It seems safe to say the Brooklyn Cooperative Federal Credit Union was less than satisfied with its previous security firm.
One issue the $17 million, 6,400-member Brooklyn Cooperative in New York City had with the company was that it failed to deviate from its traditional method of securing financial institutions in order to meet the credit union's specific needs, said CEO Samira Rajan.
That was crucial, since the credit union offers a range of other services, including tax preparation during tax season.
It necessitates extended hours for thousands of members yearly, exclusively during evenings and weekends, unlike the credit union's daytime schedule.
Customers of the tax service use a side entrance to the credit union rather than the front door, which is closed at the end of the business day.
However, the security system operated as if the facility ran on very fixed, regular hours, said Rajan of Brooklyn Cooperative, which says it’s New York City's fastest growing credit union and serves two of the borough's most under-banked and lowest income neighborhoods.
Consequently, when anyone entered the premises outside of the credit union's normal hours, it wasn't unusual when it triggered an alarm – much to the chagrin of both the credit union and police, explained Rajan.
"The police got mad and I couldn't blame them. The credibility of the credit unions suffers. The police might have been slower to respond next time the alarm went off,” she said.
On top of that, the sub-par quality of video yielded by the security firm's camera often hampered law enforcement's ability to identify and capture suspected criminals, as did the system's limited storage capacity, she continued.
Furthermore, the credit union's previous security company's system included panic buttons. Rajan explained that its insurer discouraged their use in order to minimize the possibility of police encountering perpetrators in the facility's lobby, creating potential hostage situations.
According to the FBI website, there were about 400 robberies and burglaries of CUs nationwide in 2011. Overall, more than $38 million was stolen during more than 5,000 robberies and burglaries of financial institutions.
In any event, not surprisingly, perhaps, Brooklyn Cooperative recently upgraded its security system, choosing Avigilon of Vancouver, British, Columbia, and its security/surveillance system.
Based, partly, on the recommendation of its insurer, the credit union sought a firm that would be less obsessed with hours of entry and contacting authorities without verifying whether seemingly suspicious activity at the credit union actually was anything irregular, said Rajan.
"All our previous (provider) did was call the police when the alarm went off – even if it turned out to be a water leak." Better meeting requirements set by the insurance provider ultimately lowers premium costs, she added.
Rajan was particularly struck by the focus insurance companies place on capabilities like high-quality video. "They want to know that you have identification that will hold up in court," the Brooklyn Cooperative CEO said.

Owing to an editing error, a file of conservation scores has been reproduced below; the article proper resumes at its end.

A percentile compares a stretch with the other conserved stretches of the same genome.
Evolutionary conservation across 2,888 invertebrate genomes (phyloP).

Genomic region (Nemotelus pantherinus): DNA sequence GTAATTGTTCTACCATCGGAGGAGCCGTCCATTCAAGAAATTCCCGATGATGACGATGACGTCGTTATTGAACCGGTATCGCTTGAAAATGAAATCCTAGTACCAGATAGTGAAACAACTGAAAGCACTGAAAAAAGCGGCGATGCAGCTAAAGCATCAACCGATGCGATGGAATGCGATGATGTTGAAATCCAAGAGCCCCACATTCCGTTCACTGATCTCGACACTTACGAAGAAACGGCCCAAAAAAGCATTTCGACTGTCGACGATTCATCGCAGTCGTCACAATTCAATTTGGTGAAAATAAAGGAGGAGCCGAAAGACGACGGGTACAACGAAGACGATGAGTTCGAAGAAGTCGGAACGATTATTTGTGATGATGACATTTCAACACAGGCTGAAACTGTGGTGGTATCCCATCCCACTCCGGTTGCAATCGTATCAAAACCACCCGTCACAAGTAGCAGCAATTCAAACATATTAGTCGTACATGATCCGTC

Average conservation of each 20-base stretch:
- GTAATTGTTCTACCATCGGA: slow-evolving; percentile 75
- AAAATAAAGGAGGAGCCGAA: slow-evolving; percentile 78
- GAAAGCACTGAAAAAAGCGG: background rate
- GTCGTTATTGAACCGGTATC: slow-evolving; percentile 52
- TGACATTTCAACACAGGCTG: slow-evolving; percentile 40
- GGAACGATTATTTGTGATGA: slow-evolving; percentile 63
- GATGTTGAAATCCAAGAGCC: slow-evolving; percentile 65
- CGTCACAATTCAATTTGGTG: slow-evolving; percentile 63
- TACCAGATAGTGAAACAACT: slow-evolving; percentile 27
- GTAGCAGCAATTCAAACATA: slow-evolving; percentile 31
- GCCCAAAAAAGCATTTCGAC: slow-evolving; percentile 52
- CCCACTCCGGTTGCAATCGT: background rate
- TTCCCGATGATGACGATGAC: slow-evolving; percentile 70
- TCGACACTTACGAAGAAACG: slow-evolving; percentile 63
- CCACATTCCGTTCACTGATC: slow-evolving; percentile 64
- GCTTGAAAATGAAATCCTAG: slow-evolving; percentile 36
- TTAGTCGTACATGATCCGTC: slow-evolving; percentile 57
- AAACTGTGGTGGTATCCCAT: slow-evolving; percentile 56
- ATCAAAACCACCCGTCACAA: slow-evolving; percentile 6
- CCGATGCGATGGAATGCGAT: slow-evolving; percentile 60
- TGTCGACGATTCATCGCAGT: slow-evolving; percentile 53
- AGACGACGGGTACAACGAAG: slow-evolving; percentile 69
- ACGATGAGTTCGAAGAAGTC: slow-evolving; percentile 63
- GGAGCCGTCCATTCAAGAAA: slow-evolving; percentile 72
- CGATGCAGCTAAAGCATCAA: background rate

Among the software features of Avigilon Control Center and HD cameras is an easy interface, the credit union CEO said, as well as offsite access through ACC Mobile for multiple people to monitor activities, which helps reduce investigation times, false alarms and the need to be on-site 24/7; and crash-proof servers to keep information, video and systems operating with backup, preventing the loss of important data or system crashes.
Avigilon also focuses on providing high-resolution zoom in ability to gain full body visuals. Moreover, it yields more than four months' storage capacity – considerably more than the credit union's previous provider, Rajan said.
Already, Brooklyn Cooperative has seen drastic results, including the resolution and recovery of stolen funds in less than 10 minutes. Rick Ramsay attributed that to his company's intelligent video that lets users find specific times, incidents and visuals, and then share, bookmark and send video to easily pinpoint potential suspects and help solve incidents.
"We often hear reports back that their previous systems were so cumbersome that they weren't even using them because it was taking them hours to find a piece of video so they were trying to use secondary sources to solve investigations," said Ramsay, senior product manager.
For them, it's not always merely about responding to incidences for them, but knowing a false alarm's a false alarm."
Thomas Lekan, Cleveland-based owner of Thomas J. Lekan Security Consulting LLC and an expert witness, said there's little doubt that the newest cameras create clear images that really help in the identification of robbers.
"Because the identification is such a key piece of evidence, I think it significantly helps in quicker captures,” he said.
The investment in security varies as many CUs have legacy systems that still work and are maintained, Lekan added. He said a client of his, a credit union in Texas, includes the latest technology into new and replacement cameras with great results.
"I'd venture to say if the CU has the money, it will invest in new cameras," especially given that the technology is so far ahead of five years ago and the reliability of the equipment is so good. "Doing so is a no brainer."